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Legislators Should Act Now to Lower Drug Costs for Patients. Here’s How

As we begin to move past the pandemic and its fallout, the need to lower out-of-pocket costs for patients at the pharmacy counter remains critical. Fortunately, there are steps that can be taken right now to make changes that directly benefit patients. We simply need to address the financial obstacles in the drug supply chain created by little-known corporate middlemen known as pharmacy benefit managers (PBMs). It’s important to address their role in driving up the cost of essential prescription medicines, enriching themselves in the process.

PBMs arose out of the need for health insurers to manage their prescription drug benefits. While first acting as billing administrators, the scope of PBMs has expanded over the years. Today they manage the list of medications available to health plan members – known as drug formularies – and secure prescription drug rebates from manufacturers who need access to drug formularies. Although rebates sound encouraging and in other instances would result in consumers receiving money back when purchasing prescriptions, these “rebates” do nothing of the sort. In reality, PBMs keep these savings to increase their bottom line and effectively limit patient access to medications.

Here’s how: PBMs use their market power to control which drugs get on formularies and which don’t. The three largest PBMs, which control a combined 76 percent of the market, use their size to negotiate discounts and rebates from drug manufacturers by threatening to keep medicines off of formularies[1]. But these discounts and rebates don’t reach patients – the middlemen enrich themselves.

Instead of passing the rebates onto patients, PBMs and health plans keep the rebate dollars. Patients often see little or no discount on their medications at the pharmacy counter, and in some cases, they do not even have access to the medications they need. That’s because PBMs may not include the medication a patient’s doctor prescribed on their health plans drug formulary. Patients who need specific medications must pay a higher price out-of-pocket or go without. When it comes to patients with chronic illness, and for critical and widely used medications like insulin, many are forced to carry a burden of thousands of dollars out of pocket per month.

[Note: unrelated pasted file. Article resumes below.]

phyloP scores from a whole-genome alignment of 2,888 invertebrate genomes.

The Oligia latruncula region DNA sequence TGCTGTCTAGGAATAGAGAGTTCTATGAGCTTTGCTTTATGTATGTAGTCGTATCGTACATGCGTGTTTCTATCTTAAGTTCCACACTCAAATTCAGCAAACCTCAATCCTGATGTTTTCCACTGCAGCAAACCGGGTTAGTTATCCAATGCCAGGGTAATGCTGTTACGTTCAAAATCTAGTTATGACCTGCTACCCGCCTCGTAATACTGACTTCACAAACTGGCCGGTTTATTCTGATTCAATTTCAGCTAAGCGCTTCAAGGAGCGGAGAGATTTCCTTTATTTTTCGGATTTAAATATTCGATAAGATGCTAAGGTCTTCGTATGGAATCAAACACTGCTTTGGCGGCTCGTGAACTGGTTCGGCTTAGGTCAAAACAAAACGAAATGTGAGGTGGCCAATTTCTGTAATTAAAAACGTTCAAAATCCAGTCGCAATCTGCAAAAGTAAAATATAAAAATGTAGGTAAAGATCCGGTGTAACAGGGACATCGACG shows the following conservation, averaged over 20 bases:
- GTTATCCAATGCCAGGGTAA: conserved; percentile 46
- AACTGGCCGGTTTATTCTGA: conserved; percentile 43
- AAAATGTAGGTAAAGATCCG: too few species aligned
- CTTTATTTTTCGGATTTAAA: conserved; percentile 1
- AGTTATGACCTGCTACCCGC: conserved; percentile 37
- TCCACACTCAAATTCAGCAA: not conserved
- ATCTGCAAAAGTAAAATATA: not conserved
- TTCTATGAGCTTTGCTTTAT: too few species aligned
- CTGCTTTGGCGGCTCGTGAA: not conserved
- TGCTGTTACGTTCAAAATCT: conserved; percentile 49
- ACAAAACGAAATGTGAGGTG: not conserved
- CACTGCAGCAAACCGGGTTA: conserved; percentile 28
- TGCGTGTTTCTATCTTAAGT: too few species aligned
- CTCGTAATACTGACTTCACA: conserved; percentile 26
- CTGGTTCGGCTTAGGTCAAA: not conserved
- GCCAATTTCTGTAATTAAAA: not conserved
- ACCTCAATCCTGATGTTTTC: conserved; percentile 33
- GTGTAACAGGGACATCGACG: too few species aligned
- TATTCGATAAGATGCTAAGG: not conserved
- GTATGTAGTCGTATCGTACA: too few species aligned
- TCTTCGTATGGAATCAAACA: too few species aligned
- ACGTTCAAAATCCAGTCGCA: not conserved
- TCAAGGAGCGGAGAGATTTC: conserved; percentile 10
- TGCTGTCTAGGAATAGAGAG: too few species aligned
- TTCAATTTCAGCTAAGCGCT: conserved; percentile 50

Prescription drug rebates bring big money to PBMs. In 2019 alone, PBMs in the U.S. negotiated $89.5 billion in rebates.[2] At a time when a third of Americans say they do not fill their prescriptions or have to ration their medications due to cost[3][4], billions in health care dollars that should be helping patients afford their medications and stay well are going directly into corporate PBM pockets.

PBMs and health insurers claim that rebate dollars are used to lower patient premiums, but because there is no transparency around rebates, it’s anyone’s guess if this happens at all.

Now is the time for policymakers to address the role of PBMs in our health care. Policymakers should look to and emulate legislation around the country that is calling for the majority of PBM rebate dollars to go directly back into patient care, including efforts toward lowering the costs of patient medications at the pharmacy counter.

At the state level, an increasing number of legislatures are embracing the “PBM Reverse Auction,” a competitive bidding process for PBMs selected to administer public sector prescription benefits. New Jersey instituted this reverse auction process and saw drug costs reduced by 20 percent, or $2.5 billion, over five years. Maryland and New Hampshire have since enacted similar programs.

Ensuring patients can afford the medications they need so they can get and stay well and participate in their communities and in life must be at the top of the list of priorities. Reforming the role of PBMs in our health care system will be an effective step in this direction and should begin today.